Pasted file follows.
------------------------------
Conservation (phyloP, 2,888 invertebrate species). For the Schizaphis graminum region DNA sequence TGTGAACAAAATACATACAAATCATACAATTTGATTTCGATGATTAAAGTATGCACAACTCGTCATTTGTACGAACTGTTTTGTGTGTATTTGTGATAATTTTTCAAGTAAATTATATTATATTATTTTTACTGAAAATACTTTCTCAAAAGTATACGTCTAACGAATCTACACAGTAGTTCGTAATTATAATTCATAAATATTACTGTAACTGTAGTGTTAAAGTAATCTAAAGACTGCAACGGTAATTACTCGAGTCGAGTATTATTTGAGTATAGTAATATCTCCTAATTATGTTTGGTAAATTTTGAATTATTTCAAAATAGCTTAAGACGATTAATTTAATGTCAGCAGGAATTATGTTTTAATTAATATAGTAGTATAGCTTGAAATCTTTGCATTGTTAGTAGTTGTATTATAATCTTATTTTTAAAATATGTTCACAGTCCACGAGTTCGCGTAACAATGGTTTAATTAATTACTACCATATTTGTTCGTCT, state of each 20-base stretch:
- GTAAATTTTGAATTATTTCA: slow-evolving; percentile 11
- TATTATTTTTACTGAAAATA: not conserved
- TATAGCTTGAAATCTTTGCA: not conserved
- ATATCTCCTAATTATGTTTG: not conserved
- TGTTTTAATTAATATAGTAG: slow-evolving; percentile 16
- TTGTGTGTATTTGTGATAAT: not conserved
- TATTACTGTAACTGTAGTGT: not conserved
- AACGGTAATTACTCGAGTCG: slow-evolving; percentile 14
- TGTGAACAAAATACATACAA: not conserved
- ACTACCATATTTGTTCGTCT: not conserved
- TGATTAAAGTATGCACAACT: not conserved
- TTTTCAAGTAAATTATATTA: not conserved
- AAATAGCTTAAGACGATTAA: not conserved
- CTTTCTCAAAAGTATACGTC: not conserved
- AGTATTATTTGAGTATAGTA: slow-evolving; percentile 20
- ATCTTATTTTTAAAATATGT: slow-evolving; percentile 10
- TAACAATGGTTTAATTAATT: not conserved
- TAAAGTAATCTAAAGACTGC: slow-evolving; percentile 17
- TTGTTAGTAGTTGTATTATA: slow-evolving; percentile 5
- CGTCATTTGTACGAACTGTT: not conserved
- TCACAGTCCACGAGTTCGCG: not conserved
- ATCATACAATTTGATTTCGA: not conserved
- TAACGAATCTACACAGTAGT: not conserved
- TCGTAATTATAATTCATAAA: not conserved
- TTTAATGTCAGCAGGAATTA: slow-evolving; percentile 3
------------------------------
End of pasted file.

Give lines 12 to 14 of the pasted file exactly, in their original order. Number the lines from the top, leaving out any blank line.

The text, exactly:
- TGATTAAAGTATGCACAACT: not conserved
- TTTTCAAGTAAATTATATTA: not conserved
- AAATAGCTTAAGACGATTAA: not conserved